For millions of Chinese, Sunday is a day of truth. Or rather, it is the day for a popular TV talk show called "Speak the Truth."
The program, partly inspired by US talk diva Oprah Winfrey, opens a window on subjects not usually discussed in public here. It showcases ordinary Chinese uttering their real feelings on everything from high prices and online dating to problems with their spouses.
It is not, of course, a platform for dissidents; no one will discuss Tiananmen Square or the outlawed Falun Gong movement.
But within an officially wholesome format, "Speak the Truth" tests the ever-shifting boundaries of what is and isn't OK to talk about in China. It is designed, consciously, to counter years of suspicion and distrust created by the Cultural Revolution period, when Chinese who spoke their minds might just disappear.
Yet, some recent guests have found that telling the truth can still come with unintended consequences.
The affable host of "Speak the Truth," Cui Yong Yuan, has complained that after being on his program, some guests are "punished." One sub-director of a research institute, for example, was called on the carpet for "wrong thinking," according to Mr. Cui. A social sciences scholar was denied promotion and tenure after his boss criticized him for "showing off." A radio announcer, after a frank talk about journalism in China, was accused of taking money for his appearance and found himself under investigation.
Rarely are these official censures. Instead, they highlight how deeply the culture of suspicion exists in a society going through rapid changes. For the most part, these guests are not grandstanding whistleblowers. They are just being honest in public about small things. But that is an important battle to start fighting, says one Chinese editor. "I sometimes have doubts about how long the program can last," Cui told Chinese journalists recently.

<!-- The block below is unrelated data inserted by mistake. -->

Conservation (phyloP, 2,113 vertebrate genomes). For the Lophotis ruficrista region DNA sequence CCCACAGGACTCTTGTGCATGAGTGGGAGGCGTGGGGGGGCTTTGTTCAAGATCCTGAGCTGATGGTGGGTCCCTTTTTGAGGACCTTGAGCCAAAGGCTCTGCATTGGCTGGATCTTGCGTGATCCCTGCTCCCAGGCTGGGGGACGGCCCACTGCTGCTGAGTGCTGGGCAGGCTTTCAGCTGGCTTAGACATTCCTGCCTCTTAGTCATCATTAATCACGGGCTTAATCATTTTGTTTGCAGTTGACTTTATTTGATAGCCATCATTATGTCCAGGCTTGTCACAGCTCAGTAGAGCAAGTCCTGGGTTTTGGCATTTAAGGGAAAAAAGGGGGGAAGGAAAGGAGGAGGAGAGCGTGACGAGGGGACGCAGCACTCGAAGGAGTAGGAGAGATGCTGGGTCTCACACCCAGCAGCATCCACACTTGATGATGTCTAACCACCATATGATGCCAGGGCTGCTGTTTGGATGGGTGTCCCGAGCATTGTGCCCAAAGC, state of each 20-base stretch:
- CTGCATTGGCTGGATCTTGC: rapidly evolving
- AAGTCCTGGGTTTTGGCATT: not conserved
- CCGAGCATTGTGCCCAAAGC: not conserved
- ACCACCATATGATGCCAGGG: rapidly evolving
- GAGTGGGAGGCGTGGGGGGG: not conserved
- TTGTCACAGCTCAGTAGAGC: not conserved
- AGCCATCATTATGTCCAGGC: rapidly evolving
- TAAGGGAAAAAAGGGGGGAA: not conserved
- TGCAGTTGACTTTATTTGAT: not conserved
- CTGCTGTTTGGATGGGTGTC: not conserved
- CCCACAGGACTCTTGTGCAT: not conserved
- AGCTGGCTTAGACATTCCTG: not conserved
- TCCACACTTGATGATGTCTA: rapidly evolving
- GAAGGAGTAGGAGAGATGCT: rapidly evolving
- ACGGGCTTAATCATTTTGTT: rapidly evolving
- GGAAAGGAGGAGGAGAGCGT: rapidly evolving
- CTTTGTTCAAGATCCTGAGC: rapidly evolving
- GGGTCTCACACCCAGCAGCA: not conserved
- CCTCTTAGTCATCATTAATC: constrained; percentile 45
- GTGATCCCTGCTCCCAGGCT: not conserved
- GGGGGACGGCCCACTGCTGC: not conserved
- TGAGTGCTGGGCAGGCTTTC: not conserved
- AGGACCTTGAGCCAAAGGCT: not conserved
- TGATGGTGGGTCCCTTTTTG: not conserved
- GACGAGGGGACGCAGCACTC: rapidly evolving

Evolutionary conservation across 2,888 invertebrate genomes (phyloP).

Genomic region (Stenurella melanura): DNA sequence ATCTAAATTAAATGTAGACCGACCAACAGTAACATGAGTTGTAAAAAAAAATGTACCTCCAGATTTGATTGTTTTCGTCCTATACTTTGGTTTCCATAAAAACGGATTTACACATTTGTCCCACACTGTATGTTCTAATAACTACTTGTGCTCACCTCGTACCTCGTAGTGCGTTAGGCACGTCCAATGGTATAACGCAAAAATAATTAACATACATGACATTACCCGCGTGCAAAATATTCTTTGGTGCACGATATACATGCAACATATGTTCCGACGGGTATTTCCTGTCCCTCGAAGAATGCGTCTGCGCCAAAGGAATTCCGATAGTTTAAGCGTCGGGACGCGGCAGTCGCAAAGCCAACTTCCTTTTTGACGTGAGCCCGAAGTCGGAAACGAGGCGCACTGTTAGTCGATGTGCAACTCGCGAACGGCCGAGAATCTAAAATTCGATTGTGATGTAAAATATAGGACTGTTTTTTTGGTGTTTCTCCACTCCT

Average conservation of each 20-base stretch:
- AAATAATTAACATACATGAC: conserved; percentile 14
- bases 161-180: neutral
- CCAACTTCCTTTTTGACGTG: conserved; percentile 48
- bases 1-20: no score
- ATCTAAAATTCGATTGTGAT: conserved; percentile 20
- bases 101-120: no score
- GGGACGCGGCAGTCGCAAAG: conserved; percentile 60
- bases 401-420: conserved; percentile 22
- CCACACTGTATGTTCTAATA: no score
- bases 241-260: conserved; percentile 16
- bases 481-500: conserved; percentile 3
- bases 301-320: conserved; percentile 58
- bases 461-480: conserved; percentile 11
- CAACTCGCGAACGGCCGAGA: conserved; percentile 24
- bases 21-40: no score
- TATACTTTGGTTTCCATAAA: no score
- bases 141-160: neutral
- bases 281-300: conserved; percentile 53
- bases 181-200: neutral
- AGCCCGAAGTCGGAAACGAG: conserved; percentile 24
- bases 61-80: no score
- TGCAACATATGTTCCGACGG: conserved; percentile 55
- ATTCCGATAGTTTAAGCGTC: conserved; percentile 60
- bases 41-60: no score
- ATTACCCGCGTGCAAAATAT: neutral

Several years ago, dissident Chinese physicist Fang Lizhi said his formula for the measurement of free expression in China is calculated by the number of people an average Chinese would be willing to speak honestly in front of. By that measure, the margins of acceptable speech in China continue to widen. The number of TV programs is increasing; magazine sales are proliferating. For the first time, market forces are playing a role.
Last month, for example, after two crusading editors were fired at Southern Weekend, a weekly newspaper known for its frank and open take on social issues, sources say that one Politburo member wanted to shut down Southern Weekend. He was informed that to do so would result in the demise of the entire Southern Daily Publishing Group - an influential enterprise for the Communist Party, whose official newspaper is now bankrolled by sales of Southern Weekend.
Today, editors who get fired find jobs elsewhere. Blacklisted intellectuals, whose writings are supposed to be banned, still appear in alternative papers.
"I have friends who have been censured who continue to speak," says one professor. "Ten years ago, if they had continued, they would be in jail, and certainly they would not be published. But now they are even published."